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Matriculation Ceremony 2015

CU School of Medicine


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Aug.  14, 2015 - The 184 students entering CU School of Medicine on Friday are becoming physicians at a propitious time, Dean John J. Reilly, Jr., MD, told a matriculation ceremony crowd of incoming first-year students and hundreds of their friends and family members.

Scientific advances that have taken place in the last 50 years mean that diseases that once killed patients now can be cured. Diagnoses of Hepatitis C and HIV/AIDS, which didn't exist when Reilly was in medical school in the 1970s, can be successfully treated.

"The landscape of medicine is changing," he said. "I spent a lot of my internship treating cases that you'll never see because we cure those people now, and they don't wind up in the hospital.

"The health care system is changing a lot, and your generation - and hopefully you - will help lead that change, which will result in a health care system in the U.S. that's more affordable, that's available to everybody and is a better system for both patients and physicians."

Friday's matriculation ceremony on Boettcher Commons at Anschutz Medical Campus was Reilly's first as dean of the CU School of Medicine and capped a week of orientation for the students. He counseled incoming students to keep an open mind during medical school and onward.

"All of you got here because you're really good at taking tests and really good at knowing the answers. One of the early lessons in medicine that's hard to grasp is that you are entering a profession where more often than we like to admit, you actually don't have answers, and you'll be making decisions based on imperfect or inconsistent information."

Quoting Sir William Osler, MD, a renowned medical educator, Reilly said, "Medicine is a science of uncertainty and an art of probability."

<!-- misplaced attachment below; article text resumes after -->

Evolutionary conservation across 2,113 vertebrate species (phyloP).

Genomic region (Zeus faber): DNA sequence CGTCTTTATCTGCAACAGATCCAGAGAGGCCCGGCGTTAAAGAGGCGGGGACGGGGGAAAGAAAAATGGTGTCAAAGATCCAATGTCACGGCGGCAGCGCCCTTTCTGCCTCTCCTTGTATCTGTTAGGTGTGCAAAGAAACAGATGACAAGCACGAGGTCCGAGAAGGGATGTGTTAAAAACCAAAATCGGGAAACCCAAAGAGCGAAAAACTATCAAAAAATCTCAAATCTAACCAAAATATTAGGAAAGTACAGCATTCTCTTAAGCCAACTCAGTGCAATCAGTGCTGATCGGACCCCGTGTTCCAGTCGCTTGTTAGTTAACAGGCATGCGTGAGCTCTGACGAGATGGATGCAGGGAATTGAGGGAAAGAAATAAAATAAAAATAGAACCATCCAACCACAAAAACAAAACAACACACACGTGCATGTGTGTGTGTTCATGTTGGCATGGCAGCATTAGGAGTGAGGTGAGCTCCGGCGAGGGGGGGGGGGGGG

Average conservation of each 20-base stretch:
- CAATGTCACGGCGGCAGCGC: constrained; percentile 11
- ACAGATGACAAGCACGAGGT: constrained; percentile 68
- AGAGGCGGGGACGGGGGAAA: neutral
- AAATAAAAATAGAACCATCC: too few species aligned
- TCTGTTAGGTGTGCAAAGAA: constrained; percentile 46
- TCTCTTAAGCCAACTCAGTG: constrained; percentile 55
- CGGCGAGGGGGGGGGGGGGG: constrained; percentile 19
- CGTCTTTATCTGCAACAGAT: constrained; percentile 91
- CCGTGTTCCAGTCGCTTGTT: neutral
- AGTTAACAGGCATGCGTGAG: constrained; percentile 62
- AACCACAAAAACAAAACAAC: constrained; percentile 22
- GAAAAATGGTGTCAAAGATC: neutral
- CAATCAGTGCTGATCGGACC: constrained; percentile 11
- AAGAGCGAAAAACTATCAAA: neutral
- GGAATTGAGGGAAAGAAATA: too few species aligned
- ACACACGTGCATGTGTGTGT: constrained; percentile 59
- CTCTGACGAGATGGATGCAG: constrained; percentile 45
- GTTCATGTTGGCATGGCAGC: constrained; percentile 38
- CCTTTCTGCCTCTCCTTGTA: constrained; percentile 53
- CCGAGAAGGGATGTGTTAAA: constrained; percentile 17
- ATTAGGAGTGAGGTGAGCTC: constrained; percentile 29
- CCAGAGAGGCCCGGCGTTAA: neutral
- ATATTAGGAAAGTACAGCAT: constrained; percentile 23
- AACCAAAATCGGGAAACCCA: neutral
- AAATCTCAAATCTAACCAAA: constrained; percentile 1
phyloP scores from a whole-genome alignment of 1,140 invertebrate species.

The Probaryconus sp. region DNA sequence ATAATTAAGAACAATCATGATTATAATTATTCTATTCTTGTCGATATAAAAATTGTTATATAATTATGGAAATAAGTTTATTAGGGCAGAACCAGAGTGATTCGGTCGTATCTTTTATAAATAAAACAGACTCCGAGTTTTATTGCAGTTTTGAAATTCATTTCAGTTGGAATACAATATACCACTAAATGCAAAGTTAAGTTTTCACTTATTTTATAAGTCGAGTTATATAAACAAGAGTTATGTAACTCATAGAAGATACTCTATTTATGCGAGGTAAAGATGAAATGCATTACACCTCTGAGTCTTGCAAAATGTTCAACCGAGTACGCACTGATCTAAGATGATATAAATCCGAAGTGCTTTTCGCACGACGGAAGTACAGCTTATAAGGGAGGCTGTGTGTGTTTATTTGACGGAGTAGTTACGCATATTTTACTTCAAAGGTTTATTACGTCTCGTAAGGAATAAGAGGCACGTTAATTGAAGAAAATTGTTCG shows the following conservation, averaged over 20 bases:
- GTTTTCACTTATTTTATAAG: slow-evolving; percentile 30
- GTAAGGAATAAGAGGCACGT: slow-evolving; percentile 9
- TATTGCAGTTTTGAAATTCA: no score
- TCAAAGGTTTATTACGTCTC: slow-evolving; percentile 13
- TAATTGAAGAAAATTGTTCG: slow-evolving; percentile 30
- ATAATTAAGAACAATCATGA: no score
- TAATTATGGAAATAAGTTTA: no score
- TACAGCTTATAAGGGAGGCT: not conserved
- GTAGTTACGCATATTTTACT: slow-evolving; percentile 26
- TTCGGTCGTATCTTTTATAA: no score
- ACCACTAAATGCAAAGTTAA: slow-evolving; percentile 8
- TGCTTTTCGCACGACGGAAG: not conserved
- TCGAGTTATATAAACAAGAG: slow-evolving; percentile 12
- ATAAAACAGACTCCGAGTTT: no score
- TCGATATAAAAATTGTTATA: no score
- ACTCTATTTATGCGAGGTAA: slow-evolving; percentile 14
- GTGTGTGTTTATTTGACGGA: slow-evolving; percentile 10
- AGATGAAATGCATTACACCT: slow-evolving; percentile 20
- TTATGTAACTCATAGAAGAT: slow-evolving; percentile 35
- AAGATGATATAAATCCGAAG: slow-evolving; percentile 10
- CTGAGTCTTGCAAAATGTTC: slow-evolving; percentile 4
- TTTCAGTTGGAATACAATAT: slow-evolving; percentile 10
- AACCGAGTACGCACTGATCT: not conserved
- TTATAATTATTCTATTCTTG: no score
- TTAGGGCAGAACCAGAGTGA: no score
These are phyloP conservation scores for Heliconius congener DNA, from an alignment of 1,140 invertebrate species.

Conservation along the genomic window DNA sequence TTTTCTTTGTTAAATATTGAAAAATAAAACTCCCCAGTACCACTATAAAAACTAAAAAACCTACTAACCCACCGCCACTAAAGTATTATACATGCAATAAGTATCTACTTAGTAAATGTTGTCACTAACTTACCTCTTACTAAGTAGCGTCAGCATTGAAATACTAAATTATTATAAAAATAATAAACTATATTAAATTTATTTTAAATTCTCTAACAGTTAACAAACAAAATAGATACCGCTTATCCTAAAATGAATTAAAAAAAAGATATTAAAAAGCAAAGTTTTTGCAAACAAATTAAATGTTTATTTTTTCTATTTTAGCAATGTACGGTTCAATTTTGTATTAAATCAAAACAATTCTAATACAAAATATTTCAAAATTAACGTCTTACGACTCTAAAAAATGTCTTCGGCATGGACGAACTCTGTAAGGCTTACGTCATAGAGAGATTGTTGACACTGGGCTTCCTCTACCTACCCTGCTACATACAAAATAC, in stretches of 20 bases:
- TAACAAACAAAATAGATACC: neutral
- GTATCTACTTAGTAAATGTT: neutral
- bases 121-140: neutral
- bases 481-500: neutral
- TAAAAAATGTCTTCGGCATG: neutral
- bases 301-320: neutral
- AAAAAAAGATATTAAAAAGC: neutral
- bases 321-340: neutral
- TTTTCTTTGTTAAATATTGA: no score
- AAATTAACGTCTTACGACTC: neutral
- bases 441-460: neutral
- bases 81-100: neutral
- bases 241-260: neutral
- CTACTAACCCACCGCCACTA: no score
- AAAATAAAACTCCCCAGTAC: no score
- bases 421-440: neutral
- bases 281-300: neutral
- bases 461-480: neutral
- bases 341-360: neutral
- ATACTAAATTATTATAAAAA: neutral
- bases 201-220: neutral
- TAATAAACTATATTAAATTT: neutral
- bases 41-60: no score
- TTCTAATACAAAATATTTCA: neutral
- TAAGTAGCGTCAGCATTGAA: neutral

Reilly urged students to remember that what is routine for a physician is not routine for the patient.

"Even when you do know the answer and you know what the right course of treatment or the right recommendation for a patient is, counseling them about that and leading them through that decision path is going to be one of your professional challenges."

Quoting Osler again, Reilly said "'A good physician treats the disease. A great physician treats the patient who has the disease.' Please try to keep that in mind."

Some surgeons are known for having great hands, radiologists for great eyes, and other professionals for  insightful minds, he said.

"But the most important organ for the physician is the ears. We have a real advantage over veterinarians. Our patients talk, and if you give them a chance they'll talk to you. The unfortunate reality is that the average physician interrupts 18 seconds into their story. So don't be average. Your patients will tell you their story and provide insights into problems that they have that are causing them to seek your attention.

"One of the richest joys of practicing medicine is interacting with people and hearing their stories. So I ask that when you engage with people that you listen to them and listen with undivided attention, and I think they will be richer for it. As will you."